Unfortunately like all other living things fish are prone to disease through parasites and infections and it is up to us as their keepers to identify and offer the correct treatment to give them the best chance of recovery. Naturally some fish are more tolerant than others but knowing what signs to look for can prove vital in the fishes survival. Hobbyists often don’t know what signs to look for and/or what treatment method to use and granted it is some kind of a learning curve but by gaining a little more knowledge about the infections that affect ornamental fish hopefully you can prevent and/or cure most symptoms.
If you are keeping African Cichlids in particular (a spare tank wouldn’t go a miss no matter what fish you are keeping) I would recommend setting up a “Hospital Tank” which can also be used as a quarantine tank and getting it cycled while you set up your main tank or soon after. More on the quarantine process here. Having a spare tank ready to hold fish will help you isolate sick fish which will:
- Reduce the chances of illness spreading to the other fish in the tank as some disease are easily transferred.
- Reduce the cost of treatment significantly because the dose of any treatment will be dependant on the volume of water being treated. A smaller hospital tank will require much less medication than your main display tank. (note: if your main tank is less than a 100Liters this probably doesn’t apply)
- Prevent further damage to the sick fish as other tanks mates may target them. Also in the event the fish dies in the hospital tank you would avoid the possibility of other tank mates consuming the body.
- Unless you are 100% sure what the illness is it is better to treat 1 ill fish in a small tank than put the wrong medication in your main tank.
While it is not an absolute necessity, if you have the space and resources to set up a smaller tank of even 60Liters (you may need a bigger one depending on your fish size) as your hospital tank it could help you in the long run. Other benefits of a spare tank are you could use it as a quarantine tank to make sure any fish are not carrying disease and parasites before introducing them into your display tank. Click here for more on the quarantine process. Another reason having a spare tank is good is if you are keeping aggressive fish they may target and beat one of the tank mates and by separating the victim you could treat it in the spare tank and give it the best chance of recovery. Below is a list of common illnesses and how to treat them.
Fish with Dropsy will often stop eating and appear lethargic as the first symptoms and develop swelling around the abdomen in the later stages of the illness causing the scales of the fish to stand on end due to the bloating. By the time the fish is showing swelling it is often too little too late and majority of fish will never recover making this a horrible illness due to the suffering and high fatality rate it brings. Dropsy is often not triggered on it’s own as a healthy fish will be able to fight it off, instead it was probably caused by other elements such as weakened immune system caused by some other infection and/or poor water quality. The swelling is caused by the fish being unable to get rid of fluid in the body and thus it build up in the body.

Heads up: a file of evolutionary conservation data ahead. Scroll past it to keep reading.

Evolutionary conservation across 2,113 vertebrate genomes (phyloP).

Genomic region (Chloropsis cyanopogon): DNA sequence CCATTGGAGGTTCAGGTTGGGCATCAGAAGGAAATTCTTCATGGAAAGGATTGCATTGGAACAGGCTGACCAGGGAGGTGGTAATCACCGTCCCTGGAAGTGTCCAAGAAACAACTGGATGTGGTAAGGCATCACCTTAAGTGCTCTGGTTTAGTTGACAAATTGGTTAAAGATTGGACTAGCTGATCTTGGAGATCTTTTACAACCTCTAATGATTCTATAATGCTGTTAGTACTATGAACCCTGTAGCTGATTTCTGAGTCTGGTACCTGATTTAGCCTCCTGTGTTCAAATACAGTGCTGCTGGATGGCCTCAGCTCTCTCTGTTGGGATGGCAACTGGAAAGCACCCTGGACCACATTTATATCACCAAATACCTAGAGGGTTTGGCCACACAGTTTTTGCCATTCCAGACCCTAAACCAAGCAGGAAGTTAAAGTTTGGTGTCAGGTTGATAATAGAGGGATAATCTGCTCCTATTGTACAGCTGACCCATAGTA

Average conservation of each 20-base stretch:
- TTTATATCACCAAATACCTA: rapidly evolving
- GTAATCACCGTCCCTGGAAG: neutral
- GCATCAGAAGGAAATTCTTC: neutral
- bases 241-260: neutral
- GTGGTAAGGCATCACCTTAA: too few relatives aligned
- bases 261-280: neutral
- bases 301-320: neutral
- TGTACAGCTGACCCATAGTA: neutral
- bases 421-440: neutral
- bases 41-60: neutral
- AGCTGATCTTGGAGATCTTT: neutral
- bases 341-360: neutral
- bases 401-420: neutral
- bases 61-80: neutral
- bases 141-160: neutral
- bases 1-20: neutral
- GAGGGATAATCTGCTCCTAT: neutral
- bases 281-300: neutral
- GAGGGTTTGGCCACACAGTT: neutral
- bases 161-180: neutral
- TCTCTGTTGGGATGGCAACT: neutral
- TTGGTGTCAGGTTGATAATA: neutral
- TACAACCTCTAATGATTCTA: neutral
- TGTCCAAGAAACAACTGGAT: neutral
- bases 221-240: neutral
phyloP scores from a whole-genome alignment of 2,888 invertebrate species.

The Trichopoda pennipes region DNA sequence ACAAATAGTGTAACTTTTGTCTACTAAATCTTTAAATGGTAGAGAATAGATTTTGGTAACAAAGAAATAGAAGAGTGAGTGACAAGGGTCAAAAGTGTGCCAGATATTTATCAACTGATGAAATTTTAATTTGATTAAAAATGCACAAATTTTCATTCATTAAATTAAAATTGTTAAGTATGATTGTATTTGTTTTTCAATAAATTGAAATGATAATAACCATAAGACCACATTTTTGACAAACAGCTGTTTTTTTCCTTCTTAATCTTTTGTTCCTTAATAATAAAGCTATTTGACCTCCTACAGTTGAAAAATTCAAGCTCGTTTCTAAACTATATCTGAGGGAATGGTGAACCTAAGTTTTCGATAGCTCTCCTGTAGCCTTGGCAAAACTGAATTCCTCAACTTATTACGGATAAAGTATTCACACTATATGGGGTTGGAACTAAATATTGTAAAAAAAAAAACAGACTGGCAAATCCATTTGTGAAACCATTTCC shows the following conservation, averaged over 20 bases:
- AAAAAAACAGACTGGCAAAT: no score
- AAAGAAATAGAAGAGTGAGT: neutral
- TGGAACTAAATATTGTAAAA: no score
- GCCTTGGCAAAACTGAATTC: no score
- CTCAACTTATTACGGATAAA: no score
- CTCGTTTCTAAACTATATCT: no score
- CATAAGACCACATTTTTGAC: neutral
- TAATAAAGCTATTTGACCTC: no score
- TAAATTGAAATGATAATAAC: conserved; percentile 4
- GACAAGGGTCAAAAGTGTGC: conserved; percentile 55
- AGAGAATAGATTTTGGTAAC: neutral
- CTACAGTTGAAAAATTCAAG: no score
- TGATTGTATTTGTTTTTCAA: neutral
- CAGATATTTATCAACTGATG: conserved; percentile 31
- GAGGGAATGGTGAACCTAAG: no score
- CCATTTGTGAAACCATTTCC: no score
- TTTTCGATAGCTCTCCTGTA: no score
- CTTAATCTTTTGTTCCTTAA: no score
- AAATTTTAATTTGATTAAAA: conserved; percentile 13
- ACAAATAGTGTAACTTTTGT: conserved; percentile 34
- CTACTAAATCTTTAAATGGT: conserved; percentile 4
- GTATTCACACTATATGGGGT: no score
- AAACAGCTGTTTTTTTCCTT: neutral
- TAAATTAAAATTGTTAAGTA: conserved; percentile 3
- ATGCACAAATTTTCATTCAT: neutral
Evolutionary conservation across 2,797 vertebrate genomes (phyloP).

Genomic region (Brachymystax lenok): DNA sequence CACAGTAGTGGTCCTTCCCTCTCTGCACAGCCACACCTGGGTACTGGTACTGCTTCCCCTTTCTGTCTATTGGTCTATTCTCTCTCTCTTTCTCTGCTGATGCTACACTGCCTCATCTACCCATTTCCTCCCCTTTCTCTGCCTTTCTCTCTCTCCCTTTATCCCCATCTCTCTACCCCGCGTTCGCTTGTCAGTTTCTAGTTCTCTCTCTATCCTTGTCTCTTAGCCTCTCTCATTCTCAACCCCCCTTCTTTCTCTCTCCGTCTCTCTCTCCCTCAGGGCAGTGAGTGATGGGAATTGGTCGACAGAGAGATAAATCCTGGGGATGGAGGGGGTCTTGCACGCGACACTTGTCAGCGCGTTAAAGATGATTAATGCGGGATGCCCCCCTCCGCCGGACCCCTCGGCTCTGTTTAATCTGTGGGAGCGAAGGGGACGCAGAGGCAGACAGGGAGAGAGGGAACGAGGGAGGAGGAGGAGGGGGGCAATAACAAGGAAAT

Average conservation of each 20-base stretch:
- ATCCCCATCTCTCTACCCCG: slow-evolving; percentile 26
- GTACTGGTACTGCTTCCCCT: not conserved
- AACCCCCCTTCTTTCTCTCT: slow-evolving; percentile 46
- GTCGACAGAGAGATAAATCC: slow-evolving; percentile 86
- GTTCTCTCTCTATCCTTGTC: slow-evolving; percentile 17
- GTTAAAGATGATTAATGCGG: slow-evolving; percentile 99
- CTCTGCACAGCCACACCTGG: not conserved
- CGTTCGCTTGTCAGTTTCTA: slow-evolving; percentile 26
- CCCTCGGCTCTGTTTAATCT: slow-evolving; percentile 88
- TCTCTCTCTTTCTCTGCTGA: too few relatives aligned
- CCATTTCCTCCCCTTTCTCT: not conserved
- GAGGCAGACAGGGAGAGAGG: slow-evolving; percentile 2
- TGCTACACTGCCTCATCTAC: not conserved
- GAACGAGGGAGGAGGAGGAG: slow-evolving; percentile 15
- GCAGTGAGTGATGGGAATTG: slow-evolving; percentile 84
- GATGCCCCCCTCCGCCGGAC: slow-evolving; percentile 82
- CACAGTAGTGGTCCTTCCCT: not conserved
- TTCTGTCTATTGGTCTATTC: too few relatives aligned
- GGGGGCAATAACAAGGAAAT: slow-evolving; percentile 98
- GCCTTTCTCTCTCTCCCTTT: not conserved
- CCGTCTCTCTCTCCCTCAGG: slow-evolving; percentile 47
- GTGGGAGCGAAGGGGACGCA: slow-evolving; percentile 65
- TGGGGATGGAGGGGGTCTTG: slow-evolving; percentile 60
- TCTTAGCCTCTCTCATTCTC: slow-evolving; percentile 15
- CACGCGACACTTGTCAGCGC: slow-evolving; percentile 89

African Cichlids are particularly prone to this disease hence it is also known as Malawi Bloat, it is extremely important to maintain water parameters and test your water regularly and to act fast if you notice any fish not eating, hiding more than before and/or acting lethargic as at this stage there is a higher chance of survival. As with most diseases it should really be something you try to prevent rather than treat with medication once the fish is showing symptoms; however, knowing what to do is important.
- Look for signs of abnormal behaviour such as not eating, heavy breathing, lethargic or minimal movement. Visual signs will be swelling to the abdomen however this is in the latter stages.
- Remove the fish to a hospital tank. The tank does not have to be fancy as long it is cycled, has a filter and heater (perhaps a small decoration so the fish feels safe). Remove carbon media from the filter while medicating.
- Dropsy medication is readily available in most fish shops. Depending on which type you buy follow the instructions on the box. Some medication require water changes during the treatment period, this will be stated also.
- In the case of African Cichlids you can also use aquarium salt to aid the treatment as the salt helps the fish fight off the disease. Most aquarium salts can be used as a PH buffer, general tonic and/or boost depending on how much you use. Follow the instructions on the box and use according to your need.